BROOKSVILLE — The trash is piling up and the clock is ticking. By January 2010, Hernando County may be facing a garbage crisis.
That's the date the county expects its landfill to be full. The state permitting process to open a new cell at the 360-acre site is dragging, and county officials say there is no way the extensive amount of work will be done in time.
"We've got to move 1-million yards of dirt," utilities director Joe Stapf said.
County utilities officials just recently prepared bids to do the initial phase of the $14-million project, which is digging a 26-acre hole. Those bids could come to the County Commission as early as January.
Stapf said he anticipated that there would be no shortage of companies interested in doing the work. The area is full of businesses with large equipment used in local mining operations, some of which have been slowed by the economic downturn.
But timing and weather are big concerns. "It's all earth-moving and that gets very complicated when the rains come," Stapf said.
He sees the landfill expansion as a perfect example of the kind of project that might see some funding from the federal economic stimulus program that has been talked about in Washington. While much of the focus has been on road, bridge and other infrastructure projects, he said the landfill construction will definitely put people to work.
Because permitting is already under way, he said the project would also qualify as more "shovel-ready" than infrastructure projects that have not been planned or permitted.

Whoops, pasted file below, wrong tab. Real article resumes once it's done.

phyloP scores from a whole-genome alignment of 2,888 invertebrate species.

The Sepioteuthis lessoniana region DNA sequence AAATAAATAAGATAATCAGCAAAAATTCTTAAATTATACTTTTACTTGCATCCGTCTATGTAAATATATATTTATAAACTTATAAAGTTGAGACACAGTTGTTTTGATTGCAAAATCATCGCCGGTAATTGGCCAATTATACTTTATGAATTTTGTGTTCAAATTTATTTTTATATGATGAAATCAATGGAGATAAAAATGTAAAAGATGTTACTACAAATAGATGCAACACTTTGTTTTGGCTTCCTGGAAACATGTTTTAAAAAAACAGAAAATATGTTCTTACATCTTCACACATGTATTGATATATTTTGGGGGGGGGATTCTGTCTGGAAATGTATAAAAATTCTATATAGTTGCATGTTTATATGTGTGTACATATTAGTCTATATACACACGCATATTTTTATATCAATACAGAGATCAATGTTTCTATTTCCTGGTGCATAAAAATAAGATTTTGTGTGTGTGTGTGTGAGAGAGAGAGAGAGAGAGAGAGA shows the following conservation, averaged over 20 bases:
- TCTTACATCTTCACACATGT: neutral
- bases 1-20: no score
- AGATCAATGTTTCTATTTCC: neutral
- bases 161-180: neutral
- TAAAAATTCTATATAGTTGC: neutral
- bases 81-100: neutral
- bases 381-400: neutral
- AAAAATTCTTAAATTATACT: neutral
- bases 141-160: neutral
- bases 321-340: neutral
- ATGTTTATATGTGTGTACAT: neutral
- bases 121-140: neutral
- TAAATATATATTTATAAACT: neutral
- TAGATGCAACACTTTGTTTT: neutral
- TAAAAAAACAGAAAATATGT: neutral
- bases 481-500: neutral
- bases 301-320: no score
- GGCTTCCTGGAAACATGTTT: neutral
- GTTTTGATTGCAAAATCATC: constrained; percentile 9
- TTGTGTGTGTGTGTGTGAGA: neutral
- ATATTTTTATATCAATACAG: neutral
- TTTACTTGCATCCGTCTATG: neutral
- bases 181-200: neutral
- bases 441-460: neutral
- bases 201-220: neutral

County commissioners recently discussed how projects that are already under way and for which funds have already been set aside might have the best luck in securing the federal grant dollars when and if they become available.
"The plans have been done and the specs (specifications) written," Stapf said. "We could bid this permit tomorrow but we don't have the permit yet."
Permitting from the state Department of Environmental Protection has stretched on nearly two years and the remaining issues center on the way the county plans to line the expanded dumping area. The cells are lined with a multilayer material that protects the soil and ground water from contamination from the garbage dumped there.
The county is in the fourth round of responses to questions from the DEP.
Stapf has also begun to search for a way to handle Hernando County's garbage before the new cell is ready and after the capacity of the existing landfill is reached.
Last week, he visited the garbage incinerator in Pasco County and spoke to utilities officials there about possibly using the facility. He said they were open to the idea because they have excess capacity at a landfill in Osceola County they are paying for but not fully using.
Utilities has set aside $1.6-million in fees to send garbage out of county as needed once the landfill is full, Stapf said.
Barbara Behrendt can be reached at email@example.com or (352) 848-1434.